“So that was a big shocker for him, since his personal equity was about 10 bucks,” his mother said, laughing.

Adversity struck the way it often does for teenagers who get their first job; it turns out making money isn’t as easy as it sounds.

“First he started trying to earn money and he realized that that was hard,” Ross said.

“Then he started talking about the project with other people, and people started getting interested in what he was doing.”

Rowan collected donations from kids his age — change given readily from their piggy banks — and secured donations from several Vernon businesses. Another individual agreed to donate $1 for every child that relies on the food bank in Vernon, which Rowan found out was about $350 worth.

He even convinced someone to pledge $10 for every goal scored at a local hockey game.

“It was really neat to see how people got involved in their own way,” his mother said.

In the end, he raised enough to supply dozens of families with one of every item on the wish list.

Ross said her son was thrilled when he’d raised enough for the first family, as well as for the many that followed.

“By the end, he was at 62 sets.”

Granted, 62 gallons of milk and the other wish list items were a lot to drop off all at once, so they decided to drop off 10 of everything and donate the rest in cash to the food bank.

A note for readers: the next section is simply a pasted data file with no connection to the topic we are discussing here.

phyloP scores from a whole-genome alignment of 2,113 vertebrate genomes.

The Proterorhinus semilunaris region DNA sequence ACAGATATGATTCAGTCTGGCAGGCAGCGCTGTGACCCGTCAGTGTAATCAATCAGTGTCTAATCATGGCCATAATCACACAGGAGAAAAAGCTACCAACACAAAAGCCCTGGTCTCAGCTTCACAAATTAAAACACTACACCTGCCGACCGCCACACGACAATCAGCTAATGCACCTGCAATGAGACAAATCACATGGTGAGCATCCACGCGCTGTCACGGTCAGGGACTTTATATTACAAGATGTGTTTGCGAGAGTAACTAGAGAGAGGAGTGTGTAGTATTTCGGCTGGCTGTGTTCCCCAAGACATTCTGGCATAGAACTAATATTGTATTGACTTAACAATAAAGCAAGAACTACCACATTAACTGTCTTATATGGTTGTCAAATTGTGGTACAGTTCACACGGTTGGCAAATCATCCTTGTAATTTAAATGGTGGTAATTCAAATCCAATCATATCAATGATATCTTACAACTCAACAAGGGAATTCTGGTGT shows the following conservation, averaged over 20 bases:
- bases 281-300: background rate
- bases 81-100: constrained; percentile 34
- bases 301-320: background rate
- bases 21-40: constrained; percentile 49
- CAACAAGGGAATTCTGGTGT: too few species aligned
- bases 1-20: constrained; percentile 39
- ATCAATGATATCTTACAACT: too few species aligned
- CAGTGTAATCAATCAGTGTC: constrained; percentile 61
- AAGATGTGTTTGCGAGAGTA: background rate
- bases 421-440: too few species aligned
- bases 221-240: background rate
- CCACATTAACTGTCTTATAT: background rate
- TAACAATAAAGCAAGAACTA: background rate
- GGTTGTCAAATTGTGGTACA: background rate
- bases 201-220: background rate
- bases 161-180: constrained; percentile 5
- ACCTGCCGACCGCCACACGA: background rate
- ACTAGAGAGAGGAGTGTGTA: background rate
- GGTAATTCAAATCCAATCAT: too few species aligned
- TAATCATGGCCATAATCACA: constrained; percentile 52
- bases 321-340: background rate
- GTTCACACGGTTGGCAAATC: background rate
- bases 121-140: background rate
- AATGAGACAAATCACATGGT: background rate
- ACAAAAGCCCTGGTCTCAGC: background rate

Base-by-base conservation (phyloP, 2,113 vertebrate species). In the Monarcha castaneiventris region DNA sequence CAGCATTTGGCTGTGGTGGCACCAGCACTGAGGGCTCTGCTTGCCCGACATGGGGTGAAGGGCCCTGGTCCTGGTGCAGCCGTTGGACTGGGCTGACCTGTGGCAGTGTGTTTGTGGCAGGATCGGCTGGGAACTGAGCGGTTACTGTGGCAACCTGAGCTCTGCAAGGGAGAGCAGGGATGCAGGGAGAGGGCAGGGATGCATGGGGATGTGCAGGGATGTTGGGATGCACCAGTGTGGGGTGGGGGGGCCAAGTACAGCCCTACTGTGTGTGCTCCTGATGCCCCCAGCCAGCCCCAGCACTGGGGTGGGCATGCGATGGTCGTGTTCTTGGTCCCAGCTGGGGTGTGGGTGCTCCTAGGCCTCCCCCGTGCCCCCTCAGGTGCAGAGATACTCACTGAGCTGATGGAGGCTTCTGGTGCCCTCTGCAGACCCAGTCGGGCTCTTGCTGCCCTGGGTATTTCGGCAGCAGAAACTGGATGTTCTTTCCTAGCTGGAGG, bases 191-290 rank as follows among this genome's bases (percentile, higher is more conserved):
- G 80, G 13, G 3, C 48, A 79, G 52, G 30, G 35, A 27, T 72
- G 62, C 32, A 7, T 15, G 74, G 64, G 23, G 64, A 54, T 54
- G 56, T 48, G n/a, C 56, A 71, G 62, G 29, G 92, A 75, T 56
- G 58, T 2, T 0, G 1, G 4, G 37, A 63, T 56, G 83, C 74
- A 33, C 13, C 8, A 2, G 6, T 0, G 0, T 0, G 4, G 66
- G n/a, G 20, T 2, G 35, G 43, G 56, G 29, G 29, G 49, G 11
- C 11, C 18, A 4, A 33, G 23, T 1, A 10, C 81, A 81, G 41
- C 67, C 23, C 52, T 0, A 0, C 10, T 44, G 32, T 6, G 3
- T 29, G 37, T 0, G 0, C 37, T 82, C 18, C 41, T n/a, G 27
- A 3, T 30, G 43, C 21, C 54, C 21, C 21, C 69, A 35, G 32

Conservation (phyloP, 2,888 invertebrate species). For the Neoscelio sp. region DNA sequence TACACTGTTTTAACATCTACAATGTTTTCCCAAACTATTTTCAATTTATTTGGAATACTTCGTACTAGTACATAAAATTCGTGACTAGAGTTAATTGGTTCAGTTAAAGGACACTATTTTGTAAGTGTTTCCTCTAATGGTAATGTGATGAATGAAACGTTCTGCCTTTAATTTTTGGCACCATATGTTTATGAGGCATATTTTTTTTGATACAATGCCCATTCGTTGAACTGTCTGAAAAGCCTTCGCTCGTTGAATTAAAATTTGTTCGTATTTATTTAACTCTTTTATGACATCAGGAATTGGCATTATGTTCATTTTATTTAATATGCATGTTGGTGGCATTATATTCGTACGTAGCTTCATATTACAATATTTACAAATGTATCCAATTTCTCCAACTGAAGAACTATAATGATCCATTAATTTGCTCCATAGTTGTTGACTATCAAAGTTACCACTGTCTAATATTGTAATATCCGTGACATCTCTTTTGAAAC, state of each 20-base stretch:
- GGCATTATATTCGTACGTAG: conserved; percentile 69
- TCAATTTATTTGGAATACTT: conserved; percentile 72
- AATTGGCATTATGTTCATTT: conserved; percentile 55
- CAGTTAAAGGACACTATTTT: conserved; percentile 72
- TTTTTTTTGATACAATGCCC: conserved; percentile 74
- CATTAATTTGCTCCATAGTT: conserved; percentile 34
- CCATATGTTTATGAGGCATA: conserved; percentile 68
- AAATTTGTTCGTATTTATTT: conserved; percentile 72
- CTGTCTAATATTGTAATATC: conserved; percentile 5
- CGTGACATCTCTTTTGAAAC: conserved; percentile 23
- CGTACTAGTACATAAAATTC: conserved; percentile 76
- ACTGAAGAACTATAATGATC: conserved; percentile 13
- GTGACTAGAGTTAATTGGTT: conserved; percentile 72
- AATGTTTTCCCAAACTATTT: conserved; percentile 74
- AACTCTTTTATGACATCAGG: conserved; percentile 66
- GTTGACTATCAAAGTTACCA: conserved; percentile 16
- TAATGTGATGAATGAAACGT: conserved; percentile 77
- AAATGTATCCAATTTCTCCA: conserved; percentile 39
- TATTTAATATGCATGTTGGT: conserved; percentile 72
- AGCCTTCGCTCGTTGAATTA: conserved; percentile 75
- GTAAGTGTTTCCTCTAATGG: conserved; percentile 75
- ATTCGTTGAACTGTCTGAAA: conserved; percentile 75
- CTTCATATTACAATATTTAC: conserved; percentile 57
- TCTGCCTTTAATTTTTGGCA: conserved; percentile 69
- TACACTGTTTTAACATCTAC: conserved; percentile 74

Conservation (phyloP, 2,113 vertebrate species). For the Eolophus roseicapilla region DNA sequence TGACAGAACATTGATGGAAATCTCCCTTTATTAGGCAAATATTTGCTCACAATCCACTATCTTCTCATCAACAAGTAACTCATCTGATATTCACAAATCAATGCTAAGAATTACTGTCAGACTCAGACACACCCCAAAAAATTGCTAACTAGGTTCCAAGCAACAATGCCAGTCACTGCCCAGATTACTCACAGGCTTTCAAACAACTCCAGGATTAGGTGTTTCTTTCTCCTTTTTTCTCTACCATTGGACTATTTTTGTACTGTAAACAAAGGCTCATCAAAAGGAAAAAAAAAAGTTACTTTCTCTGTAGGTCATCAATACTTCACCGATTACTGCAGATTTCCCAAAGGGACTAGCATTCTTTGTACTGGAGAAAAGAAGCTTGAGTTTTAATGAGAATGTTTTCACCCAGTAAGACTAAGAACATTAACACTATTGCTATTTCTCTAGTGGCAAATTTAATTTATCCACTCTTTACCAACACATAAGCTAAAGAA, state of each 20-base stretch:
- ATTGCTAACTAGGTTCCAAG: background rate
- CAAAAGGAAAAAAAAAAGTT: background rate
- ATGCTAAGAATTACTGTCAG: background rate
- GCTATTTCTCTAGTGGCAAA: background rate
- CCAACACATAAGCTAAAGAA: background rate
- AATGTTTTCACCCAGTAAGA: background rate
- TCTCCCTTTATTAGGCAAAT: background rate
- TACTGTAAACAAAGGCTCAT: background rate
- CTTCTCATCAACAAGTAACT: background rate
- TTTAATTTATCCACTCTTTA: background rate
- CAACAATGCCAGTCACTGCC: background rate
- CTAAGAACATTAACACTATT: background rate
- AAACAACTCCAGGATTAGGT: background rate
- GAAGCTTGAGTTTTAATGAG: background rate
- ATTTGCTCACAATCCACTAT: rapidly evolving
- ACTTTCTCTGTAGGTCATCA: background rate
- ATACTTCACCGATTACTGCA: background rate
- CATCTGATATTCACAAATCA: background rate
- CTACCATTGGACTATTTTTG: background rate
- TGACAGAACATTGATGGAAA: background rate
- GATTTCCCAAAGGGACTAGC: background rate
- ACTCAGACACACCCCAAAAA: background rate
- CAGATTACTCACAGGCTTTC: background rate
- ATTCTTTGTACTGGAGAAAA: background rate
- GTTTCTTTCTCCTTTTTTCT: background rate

Beyond discovering the good feeling that comes with helping others, Rowan also struck upon a key insight when it comes to rallying support for a cause.

“He figured out really quickly that people want to be part of the excitement,” Ross said. “For people, it’s not so much about the money, it’s being a part of it.”

It was a lot to take on for a shy seven-year-old, but learning to share his ideas with others was an added bonus.

“The skills he learned along the way and the knowledge he’s gained from those who assisted has been incredible.”

For Rowan, the most fun parts of the campaign were the excitement he’d created and shared in the community, and “seeing just how many groceries we raised for the food bank.”

He added anyone reading his story can follow suit and dare to get involved with the food bank or their cause of choice.

READ MORE: Service to others part of Lake Country teen’s world


Brendan Shykora
Reporter, Vernon Morning Star
Email me at Brendan.Shykora@vernonmorningstar.com
Follow us: Facebook | Twitter